Dicalcium phosphate

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Dicalcium phosphate
Dicalcium phosphate.png
CAS number 7757-93-9 YesY
7789-77-7 (dihydrate)
PubChem 104805
ChemSpider 10605753 YesY
UNII L11K75P92J YesY
Jmol-3D images Image 1
Molecular formula CaHPO4
Molar mass 136.06 g/mol
Appearance white powder
Density 2.929 g/cm3
Solubility in water 0.02 g/100 mL
EU Index Not listed
NFPA 704
Flammability code 0: Will not burn. E.g., water Health code 1: Exposure would cause irritation but only minor residual injury. E.g., turpentine Reactivity code 0: Normally stable, even under fire exposure conditions, and is not reactive with water. E.g., liquid nitrogen Special hazards (white): no codeNFPA 704 four-colored diamond
Flash point Non-flammable
Except where noted otherwise, data are given for materials in their standard state (at 25 °C (77 °F), 100 kPa)
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Infobox references

Dicalcium phosphate, also known as dibasic calcium phosphate or calcium monohydrogen phosphate, is a type of calcium phosphate that is dibasic. It is usually found as the dihydrate, with the chemical formula of CaHPO4•2H2O, but it can be thermally converted to the anhydrous form, which has been referred to by the abbreviation 'DPCA'.[1] It is practically insoluble in water, with a solubility of 0.02 g per 100 mL at 25 °C. It contains about 29.5 percent calcium in its anhydrous form. On contact with water, it converts to hydroxyapatite, which is insoluble solid, and phosphoric acid.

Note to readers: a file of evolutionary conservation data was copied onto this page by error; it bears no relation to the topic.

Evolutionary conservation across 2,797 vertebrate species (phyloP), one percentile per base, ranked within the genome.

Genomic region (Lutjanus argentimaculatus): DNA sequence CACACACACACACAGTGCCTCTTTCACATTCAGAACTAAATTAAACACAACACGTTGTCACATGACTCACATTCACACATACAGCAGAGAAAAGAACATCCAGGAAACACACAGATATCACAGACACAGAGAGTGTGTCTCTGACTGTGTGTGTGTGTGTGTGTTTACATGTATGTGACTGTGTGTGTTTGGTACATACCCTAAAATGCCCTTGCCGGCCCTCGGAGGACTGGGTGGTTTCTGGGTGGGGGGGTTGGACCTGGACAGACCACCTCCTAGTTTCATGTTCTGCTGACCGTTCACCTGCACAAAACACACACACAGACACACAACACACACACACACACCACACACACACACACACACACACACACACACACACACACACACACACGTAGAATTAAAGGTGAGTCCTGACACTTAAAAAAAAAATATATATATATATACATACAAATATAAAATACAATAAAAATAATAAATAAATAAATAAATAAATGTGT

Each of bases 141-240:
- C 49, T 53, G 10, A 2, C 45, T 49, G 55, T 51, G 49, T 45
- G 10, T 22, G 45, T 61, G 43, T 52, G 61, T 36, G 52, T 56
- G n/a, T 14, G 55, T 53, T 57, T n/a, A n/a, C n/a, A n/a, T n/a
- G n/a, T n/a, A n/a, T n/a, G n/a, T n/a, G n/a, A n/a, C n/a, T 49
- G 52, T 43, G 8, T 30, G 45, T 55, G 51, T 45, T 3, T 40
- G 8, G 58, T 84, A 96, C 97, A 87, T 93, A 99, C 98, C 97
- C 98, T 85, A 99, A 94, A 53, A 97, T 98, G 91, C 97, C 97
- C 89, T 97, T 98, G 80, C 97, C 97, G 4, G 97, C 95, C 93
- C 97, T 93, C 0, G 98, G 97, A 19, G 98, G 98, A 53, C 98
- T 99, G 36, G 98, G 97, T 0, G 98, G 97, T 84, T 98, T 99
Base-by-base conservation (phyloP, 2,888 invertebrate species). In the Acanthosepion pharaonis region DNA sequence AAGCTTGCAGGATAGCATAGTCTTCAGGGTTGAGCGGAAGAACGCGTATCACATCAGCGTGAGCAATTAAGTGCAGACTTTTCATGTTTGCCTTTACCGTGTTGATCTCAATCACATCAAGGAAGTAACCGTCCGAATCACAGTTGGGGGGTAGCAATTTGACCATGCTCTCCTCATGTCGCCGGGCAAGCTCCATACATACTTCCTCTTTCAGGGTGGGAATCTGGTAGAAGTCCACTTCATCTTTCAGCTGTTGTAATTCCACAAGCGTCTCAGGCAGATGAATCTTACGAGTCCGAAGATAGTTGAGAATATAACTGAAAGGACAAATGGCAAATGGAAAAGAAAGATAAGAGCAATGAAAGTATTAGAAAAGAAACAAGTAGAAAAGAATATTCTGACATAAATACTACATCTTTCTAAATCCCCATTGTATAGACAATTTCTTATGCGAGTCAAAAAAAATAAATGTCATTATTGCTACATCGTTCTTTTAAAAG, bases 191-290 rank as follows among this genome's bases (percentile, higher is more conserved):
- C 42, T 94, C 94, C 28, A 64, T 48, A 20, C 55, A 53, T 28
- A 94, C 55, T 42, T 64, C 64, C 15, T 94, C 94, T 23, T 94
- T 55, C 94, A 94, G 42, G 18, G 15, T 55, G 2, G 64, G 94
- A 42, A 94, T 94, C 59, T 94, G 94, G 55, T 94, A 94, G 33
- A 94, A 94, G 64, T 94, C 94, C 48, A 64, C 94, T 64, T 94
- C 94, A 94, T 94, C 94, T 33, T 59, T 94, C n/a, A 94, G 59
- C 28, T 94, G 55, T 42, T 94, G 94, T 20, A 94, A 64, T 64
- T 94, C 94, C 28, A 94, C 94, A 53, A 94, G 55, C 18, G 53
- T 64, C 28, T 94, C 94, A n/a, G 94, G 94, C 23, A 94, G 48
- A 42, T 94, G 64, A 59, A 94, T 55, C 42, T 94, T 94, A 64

Dicalcium phosphate is produced by the reaction of calcium chloride and phosphoric acid:

CaCl2 + H3PO4 + 2 NaOH → CaHPO4 + 2 NaCl + 2 H2O

Calcium carbonate is also used in place of the calcium chloride and sodium hydroxide.


Dicalcium phosphate is mainly used as a dietary supplement in prepared breakfast cereals, dog treats, enriched flour, and noodle products. It is also used as a tableting agent in some pharmaceutical preparations, including some products meant to eliminate body odor. Dicalcium phosphate is also found in some dietary calcium supplements (e.g. Bonexcin). It is used in poultry feed. It is also used in some toothpastes as a tartar control agent.[2]


  1. ^ Liu, Xue et al. (March 2013). "Fluidized Bed Drying of Pharmaceutical Materials: Moisture Measurement and Effects of Particle Size". Am. Pharm. Rev.: 32. ISSN 1099-8012. 
  2. ^ Klaus Schrödter, Gerhard Bettermann, Thomas Staffel, Friedrich Wahl, Thomas Klein, Thomas Hofmann "Phosphoric Acid and Phosphates" in Ullmann’s Encyclopedia of Industrial Chemistry 2008, Wiley-VCH, Weinheim. doi:10.1002/14356007.a19_465.pub3

See also[edit]